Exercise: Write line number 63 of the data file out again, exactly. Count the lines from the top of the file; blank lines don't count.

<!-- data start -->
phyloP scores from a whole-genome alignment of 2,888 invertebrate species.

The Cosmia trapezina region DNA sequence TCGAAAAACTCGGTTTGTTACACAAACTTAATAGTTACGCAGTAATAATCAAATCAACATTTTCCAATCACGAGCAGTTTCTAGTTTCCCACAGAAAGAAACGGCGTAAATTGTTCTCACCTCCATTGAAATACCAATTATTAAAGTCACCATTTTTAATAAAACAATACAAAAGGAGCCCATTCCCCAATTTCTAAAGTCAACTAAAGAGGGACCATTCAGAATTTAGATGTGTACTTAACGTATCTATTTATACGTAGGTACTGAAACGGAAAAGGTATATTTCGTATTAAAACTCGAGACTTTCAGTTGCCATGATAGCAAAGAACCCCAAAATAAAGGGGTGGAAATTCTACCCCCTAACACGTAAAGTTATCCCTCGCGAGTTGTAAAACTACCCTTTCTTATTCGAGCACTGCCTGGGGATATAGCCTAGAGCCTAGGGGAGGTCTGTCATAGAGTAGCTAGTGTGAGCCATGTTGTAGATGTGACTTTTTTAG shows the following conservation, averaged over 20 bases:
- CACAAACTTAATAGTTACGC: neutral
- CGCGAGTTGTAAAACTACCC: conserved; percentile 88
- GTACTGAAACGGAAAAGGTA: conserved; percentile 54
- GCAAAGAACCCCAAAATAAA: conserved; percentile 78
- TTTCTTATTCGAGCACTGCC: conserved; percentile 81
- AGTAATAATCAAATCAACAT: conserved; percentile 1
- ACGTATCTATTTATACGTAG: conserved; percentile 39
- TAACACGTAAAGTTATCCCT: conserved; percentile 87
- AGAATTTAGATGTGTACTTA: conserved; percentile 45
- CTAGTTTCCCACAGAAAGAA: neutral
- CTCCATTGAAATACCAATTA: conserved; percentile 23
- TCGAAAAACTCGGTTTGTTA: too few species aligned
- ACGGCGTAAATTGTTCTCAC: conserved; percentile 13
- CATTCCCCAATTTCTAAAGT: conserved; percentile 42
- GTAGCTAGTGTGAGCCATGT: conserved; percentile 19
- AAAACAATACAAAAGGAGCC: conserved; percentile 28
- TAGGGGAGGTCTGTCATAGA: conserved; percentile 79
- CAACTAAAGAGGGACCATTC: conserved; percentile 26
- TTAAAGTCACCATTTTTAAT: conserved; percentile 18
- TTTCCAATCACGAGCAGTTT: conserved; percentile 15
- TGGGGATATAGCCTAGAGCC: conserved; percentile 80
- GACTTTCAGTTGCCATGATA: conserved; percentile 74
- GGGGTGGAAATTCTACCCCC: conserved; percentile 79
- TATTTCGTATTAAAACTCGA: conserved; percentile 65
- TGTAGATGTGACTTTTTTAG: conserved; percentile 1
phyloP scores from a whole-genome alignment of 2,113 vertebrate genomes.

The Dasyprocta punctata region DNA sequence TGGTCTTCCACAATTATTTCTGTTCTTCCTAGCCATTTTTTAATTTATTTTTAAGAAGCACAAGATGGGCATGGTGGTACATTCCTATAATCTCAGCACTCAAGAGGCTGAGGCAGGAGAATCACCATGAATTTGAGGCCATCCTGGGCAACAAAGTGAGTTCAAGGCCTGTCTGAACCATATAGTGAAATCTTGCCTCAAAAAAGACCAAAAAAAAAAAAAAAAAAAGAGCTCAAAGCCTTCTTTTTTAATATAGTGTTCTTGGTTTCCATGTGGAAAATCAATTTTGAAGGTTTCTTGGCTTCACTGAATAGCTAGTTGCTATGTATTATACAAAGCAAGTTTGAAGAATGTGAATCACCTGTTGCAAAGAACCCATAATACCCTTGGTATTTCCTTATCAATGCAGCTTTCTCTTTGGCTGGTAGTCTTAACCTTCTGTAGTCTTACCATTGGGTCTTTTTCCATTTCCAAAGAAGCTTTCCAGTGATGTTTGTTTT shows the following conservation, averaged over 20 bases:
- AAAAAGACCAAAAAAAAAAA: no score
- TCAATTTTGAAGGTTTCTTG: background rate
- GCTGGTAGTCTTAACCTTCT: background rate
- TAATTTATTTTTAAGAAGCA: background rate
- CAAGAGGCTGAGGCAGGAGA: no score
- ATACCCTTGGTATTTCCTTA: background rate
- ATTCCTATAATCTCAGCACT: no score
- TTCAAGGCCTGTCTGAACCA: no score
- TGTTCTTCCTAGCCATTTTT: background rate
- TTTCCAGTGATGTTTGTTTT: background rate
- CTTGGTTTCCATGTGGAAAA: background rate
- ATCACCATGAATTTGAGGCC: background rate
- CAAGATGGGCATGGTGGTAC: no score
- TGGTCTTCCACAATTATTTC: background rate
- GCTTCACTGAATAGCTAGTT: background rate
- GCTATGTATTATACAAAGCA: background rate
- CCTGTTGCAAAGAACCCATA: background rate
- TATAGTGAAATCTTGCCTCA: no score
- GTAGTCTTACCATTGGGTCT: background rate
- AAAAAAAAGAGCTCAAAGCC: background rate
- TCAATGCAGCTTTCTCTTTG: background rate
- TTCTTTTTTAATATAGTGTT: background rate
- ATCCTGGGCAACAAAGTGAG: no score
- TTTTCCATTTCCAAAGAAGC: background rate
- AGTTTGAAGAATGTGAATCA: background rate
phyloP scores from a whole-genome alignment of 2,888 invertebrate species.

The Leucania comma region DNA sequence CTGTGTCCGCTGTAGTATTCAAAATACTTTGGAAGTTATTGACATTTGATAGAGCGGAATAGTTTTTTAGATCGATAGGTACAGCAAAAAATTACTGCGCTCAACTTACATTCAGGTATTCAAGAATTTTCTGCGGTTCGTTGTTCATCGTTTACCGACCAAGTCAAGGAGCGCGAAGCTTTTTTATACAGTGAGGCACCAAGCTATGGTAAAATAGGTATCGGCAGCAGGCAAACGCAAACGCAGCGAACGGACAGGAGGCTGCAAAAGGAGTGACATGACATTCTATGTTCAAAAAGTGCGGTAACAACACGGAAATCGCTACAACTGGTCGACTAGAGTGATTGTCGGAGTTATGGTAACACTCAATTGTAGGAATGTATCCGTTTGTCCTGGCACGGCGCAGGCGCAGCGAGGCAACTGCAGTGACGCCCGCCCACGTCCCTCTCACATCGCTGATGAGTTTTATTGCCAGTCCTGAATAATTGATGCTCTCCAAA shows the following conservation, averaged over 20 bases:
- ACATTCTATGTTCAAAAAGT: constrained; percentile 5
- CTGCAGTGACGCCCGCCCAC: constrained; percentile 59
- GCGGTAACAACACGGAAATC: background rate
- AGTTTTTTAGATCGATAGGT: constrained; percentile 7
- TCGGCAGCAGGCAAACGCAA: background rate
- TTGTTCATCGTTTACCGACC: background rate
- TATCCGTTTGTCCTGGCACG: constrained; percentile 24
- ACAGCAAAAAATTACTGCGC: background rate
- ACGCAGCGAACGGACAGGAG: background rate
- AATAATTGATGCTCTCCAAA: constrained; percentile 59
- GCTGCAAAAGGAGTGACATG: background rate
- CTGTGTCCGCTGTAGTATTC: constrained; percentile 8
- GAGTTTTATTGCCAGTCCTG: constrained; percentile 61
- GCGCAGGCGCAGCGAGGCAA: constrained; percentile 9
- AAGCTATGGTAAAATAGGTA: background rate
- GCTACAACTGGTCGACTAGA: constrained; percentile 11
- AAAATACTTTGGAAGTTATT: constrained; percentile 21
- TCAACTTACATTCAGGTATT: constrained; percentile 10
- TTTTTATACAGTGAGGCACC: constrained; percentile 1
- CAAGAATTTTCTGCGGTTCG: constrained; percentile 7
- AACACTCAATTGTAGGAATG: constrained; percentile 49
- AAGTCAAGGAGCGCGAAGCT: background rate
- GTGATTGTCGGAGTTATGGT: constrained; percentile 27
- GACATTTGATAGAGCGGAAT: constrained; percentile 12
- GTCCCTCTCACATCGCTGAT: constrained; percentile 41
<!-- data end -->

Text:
- TATCCGTTTGTCCTGGCACG: constrained; percentile 24